Beautiful statues of the Immaculate Heart and the Sacred Heart lead eyes to shrines at either end; the shrines’ domed architecture mirrors the main altar reredos. One honors Our Lady of Perpetual Help. The bas relief on its altar recalls the Annunciation, depicting Mary’s humility.

Along the way, learn why every parishioner who served in World War II returned home safely.

There is so much to this tour, from the unique stained-glass windows from Germany that honor Christ and Our Lady, plus some picturing particular saints, to the lovely ceiling medallions painted with scenes from Jesus’ life.

Pause the screen along the way to contemplate and offer a prayer at various “stops,” such as at the Our Lady of Perpetual Help Shrine, and admire the liturgical beauty that has inspired countless faithful over many decades.

Next, head to New Orleans for a tour of St. Mary’s Assumption Church of St. Alphonsus Ligouri parish. (The church’s long title reflects a parish merger.) St. Mary’s Assumption, built and dedicated in 1860, was the first church for German Catholics in Louisiana, while, nearby, St. Alphonsus was built for the Irish. German Baroque architecture decorates both the exterior and the interior.

St. Mary’s Assumption has been named a National Historic Landmark. Redemptorist Father Allan Weinert, the pastor, said that architecture students from two nearby universities visit to view the unique architecture.

The video tour by Father Charles Vijay Kumar ( begins outside, showcasing a view from above, going around the church to give a look at the outside walls built with bricks carried by hand from the nearby seaport. It includes beautiful close-up views of the bell tower’s green-patina dome decorated with gold stars and topped by a huge golden cross. Inside, the high altar presents Mary’s assumption in heaven with, Father Weinert emphasizes, the Trinity at the top of that hierarchy. Not only is this scene elaborate, with large images of angels surrounding Mary, but there are statues of Sts. Peter and Paul to the side and below, plus a half-dozen other saint statues in arched shrines in the reredos. Large statues of the Evangelists appear around the sanctuary, too. Many of these statues are life-size. The entire assembly of this heavenly court is very colorful; all the statues here and throughout the church are vividly polychromed.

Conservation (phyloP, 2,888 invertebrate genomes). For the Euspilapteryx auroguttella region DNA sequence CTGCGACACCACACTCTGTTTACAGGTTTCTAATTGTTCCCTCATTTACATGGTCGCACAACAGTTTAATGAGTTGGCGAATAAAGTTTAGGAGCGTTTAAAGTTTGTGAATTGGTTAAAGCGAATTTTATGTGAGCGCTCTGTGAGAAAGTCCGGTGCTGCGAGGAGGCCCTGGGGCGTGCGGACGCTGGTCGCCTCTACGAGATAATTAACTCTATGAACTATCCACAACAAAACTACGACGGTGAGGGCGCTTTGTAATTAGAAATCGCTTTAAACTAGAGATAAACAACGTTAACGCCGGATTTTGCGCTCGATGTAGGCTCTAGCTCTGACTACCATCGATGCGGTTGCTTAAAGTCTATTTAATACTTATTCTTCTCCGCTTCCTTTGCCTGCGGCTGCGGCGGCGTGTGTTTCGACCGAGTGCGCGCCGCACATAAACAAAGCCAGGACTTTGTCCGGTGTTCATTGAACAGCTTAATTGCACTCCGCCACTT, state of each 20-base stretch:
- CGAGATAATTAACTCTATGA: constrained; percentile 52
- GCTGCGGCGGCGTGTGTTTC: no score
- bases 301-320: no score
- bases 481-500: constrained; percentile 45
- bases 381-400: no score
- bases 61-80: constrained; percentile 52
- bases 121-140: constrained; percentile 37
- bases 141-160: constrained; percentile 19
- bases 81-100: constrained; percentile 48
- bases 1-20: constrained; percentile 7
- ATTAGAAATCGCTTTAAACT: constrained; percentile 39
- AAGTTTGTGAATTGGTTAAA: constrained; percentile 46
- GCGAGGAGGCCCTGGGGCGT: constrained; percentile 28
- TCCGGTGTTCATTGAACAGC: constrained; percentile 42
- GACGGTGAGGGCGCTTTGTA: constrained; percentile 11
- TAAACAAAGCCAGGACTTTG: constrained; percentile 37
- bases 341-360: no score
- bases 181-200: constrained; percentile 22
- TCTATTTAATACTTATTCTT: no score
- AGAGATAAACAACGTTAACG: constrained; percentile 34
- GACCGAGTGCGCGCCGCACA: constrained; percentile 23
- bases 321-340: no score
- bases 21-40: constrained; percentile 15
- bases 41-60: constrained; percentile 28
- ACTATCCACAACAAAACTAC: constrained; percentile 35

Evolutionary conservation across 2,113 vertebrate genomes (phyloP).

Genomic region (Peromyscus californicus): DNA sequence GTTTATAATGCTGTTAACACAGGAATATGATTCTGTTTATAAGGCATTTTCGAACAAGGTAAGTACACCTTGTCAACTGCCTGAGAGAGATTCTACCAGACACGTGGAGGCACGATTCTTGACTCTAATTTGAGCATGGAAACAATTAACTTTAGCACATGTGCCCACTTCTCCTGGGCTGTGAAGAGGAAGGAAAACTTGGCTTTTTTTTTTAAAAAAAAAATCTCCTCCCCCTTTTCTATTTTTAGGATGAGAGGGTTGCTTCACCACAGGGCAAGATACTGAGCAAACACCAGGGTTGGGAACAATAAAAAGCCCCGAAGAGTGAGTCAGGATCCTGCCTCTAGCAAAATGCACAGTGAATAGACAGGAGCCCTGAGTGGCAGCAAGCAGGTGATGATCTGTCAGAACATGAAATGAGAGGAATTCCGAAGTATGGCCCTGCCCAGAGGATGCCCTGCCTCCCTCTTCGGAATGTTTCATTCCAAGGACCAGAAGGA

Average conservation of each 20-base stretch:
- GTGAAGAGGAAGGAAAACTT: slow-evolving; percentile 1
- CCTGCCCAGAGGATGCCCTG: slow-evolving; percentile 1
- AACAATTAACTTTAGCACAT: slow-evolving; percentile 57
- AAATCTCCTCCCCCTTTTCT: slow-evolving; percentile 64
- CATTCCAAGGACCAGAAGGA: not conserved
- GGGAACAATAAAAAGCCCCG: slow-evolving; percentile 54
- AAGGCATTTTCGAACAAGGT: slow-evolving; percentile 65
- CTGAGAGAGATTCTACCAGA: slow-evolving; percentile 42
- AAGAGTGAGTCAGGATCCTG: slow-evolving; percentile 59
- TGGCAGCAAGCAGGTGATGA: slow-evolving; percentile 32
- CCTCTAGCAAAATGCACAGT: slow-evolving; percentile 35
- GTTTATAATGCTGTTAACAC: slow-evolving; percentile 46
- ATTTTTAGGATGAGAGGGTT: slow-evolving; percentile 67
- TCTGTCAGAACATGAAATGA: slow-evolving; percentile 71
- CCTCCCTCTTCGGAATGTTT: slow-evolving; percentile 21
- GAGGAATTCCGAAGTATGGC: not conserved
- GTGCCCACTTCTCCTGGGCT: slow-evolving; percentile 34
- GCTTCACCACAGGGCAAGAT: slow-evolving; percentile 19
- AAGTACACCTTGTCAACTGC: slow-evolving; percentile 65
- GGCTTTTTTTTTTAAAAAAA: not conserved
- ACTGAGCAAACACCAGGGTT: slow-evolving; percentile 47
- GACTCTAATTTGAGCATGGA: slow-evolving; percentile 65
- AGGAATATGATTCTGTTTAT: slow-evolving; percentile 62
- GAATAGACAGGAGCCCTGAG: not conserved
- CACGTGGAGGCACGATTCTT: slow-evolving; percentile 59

Father Weinert pointed out there are 54 statues in all. Along with the high altar, they were hand-carved in Germany. Prominent among them is the depiction of St. Alphonsus Ligouri, since he founded the Redemptorists. In fact, the Redemptorists have been in charge of St. Mary’s Assumption since the church was founded. Because of the order’s strong devotion to Our Mother of Perpetual Help, this title of Mary also is depicted. The stained-glass windows from Munich are also the work of German artists. Most present scenes from the life of Christ, such as the Nativity, Presentation and Resurrection. The most famous Redemptorist to serve here, and who died here, was Blessed Francis Xavier Seelos. Because his mortal remains have been laid to rest here, pilgrims come to pray for his intercession at his national shrine (see in the chapel behind the main altar, where his relics as well as a museum with memorabilia is located.